2019 has been the summer of the moon. Man first stepped on the moon 50 years ago, and over the past few months we've been looking at back at the history of the space race and ahead at what future missions might look like.
Our astronomy contributor, Jean Creighton, examines the data to find that the moon doesn't necessarily affect us in the way many tend to believe. But she has been struck by how people engage with the moon — and not always from a scientific point of view.
"I think it's useful to say that the presence of the full moon, as you say, does make us romantics, does yield beautiful poetry, beautiful songs, does affect us in a positive way. And it connects us to people in other parts of the world, it connects us to our history. We've been looking at that nearest companion of ours for as long as people have been looking up."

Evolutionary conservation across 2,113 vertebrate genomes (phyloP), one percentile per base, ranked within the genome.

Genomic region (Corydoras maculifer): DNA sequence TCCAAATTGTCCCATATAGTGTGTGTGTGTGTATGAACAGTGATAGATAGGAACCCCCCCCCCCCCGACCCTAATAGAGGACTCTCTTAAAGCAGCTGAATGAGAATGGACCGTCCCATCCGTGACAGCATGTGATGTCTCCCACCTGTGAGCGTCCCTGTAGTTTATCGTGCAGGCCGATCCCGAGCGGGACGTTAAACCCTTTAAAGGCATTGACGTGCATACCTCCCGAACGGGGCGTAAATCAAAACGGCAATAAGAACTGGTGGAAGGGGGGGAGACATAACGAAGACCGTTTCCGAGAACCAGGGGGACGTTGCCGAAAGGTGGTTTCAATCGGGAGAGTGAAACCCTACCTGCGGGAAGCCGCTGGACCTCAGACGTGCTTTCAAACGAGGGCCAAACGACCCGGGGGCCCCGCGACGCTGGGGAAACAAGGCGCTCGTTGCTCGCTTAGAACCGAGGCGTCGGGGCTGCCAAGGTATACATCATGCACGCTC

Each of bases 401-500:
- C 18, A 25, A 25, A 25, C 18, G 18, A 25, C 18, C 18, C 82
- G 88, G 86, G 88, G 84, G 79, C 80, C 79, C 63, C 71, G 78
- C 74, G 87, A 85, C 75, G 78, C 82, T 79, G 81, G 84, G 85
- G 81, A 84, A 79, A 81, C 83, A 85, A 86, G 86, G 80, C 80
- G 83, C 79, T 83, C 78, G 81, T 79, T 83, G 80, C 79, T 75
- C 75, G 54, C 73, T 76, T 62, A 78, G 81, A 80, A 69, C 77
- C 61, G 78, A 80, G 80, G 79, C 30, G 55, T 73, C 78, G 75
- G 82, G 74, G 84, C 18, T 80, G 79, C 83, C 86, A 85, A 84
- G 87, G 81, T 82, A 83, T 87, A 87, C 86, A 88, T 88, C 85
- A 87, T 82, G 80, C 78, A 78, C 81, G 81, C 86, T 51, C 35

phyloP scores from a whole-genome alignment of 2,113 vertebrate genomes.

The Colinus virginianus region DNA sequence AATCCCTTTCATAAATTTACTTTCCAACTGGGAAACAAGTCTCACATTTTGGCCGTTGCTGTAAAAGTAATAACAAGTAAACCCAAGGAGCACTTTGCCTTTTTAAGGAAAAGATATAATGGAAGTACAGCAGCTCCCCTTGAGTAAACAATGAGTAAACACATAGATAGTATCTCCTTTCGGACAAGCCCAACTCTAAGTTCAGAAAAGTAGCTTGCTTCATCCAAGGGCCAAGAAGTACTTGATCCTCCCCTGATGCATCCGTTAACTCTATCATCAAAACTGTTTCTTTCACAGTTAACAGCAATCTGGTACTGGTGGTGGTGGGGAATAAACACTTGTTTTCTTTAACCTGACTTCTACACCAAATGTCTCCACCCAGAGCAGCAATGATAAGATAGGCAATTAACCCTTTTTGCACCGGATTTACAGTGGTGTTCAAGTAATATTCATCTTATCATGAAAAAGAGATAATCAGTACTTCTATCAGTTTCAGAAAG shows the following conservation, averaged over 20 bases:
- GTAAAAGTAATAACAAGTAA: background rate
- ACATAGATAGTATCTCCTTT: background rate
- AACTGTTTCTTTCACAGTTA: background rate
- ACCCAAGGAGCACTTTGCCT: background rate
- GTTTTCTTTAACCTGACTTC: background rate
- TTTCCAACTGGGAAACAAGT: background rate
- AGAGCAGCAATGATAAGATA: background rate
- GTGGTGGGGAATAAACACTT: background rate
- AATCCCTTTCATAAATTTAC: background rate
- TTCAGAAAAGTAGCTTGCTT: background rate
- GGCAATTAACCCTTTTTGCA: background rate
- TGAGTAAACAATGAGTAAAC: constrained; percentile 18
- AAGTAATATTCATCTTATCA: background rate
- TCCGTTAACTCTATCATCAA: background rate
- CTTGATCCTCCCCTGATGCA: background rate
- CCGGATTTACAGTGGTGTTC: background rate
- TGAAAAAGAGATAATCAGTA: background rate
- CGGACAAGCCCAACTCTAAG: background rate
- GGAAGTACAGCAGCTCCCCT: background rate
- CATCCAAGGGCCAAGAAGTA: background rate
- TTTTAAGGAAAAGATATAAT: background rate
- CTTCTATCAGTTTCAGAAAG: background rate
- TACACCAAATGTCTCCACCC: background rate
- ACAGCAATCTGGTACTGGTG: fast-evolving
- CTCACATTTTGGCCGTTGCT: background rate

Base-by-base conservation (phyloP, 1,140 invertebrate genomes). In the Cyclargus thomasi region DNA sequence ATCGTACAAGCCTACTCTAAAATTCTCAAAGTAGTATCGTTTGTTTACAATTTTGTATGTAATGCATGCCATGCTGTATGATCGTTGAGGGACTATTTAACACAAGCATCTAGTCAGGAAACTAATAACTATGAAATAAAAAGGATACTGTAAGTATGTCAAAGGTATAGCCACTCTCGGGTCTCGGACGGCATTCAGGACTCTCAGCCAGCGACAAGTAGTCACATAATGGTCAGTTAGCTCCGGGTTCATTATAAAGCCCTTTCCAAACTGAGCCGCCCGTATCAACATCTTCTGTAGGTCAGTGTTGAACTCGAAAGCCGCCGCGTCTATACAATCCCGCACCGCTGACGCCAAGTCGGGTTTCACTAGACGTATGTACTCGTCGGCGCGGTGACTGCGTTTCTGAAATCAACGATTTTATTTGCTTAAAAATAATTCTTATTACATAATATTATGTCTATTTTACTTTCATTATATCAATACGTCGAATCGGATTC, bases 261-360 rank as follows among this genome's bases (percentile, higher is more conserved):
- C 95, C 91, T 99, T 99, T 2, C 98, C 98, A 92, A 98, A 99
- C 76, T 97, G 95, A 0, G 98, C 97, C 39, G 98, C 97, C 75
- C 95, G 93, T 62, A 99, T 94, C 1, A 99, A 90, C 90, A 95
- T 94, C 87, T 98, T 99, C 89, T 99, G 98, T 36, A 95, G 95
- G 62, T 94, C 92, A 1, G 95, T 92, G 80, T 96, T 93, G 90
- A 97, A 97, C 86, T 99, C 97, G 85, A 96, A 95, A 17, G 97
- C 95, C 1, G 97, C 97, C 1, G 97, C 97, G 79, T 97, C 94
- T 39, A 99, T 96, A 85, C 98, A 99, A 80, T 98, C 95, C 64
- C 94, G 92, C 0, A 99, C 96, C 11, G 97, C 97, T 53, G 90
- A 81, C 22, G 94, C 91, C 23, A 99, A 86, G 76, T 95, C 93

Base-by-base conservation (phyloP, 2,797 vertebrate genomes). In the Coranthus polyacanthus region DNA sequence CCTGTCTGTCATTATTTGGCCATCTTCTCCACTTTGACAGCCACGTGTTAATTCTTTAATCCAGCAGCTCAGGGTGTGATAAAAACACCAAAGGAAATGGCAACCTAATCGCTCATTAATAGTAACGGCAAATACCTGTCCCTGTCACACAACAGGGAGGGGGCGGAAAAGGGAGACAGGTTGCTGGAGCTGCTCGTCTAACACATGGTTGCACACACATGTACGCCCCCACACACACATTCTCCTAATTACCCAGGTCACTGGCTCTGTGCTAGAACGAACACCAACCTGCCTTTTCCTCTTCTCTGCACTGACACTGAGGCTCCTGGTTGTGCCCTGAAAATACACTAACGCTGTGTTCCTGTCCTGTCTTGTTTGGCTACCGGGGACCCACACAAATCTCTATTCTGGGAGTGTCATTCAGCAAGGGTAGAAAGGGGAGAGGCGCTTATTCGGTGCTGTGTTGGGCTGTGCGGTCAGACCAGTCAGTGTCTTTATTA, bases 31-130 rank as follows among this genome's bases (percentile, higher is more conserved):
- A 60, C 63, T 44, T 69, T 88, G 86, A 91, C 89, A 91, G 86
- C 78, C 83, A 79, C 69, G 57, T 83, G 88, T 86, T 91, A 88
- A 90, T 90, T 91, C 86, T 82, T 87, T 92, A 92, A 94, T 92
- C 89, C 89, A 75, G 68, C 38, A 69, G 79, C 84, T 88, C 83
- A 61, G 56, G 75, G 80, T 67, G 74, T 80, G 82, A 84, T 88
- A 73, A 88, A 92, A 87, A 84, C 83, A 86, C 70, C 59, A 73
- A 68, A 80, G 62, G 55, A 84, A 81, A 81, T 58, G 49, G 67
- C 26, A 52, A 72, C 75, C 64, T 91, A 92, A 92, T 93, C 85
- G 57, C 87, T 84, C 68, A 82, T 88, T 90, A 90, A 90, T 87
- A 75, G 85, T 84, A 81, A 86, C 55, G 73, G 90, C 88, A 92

From tides, 'The Translyvania Effect,' calendars and cultural significance, Creighton joins Lake Effect's Bonnie North to debunk the claims that the moon has an effect on us: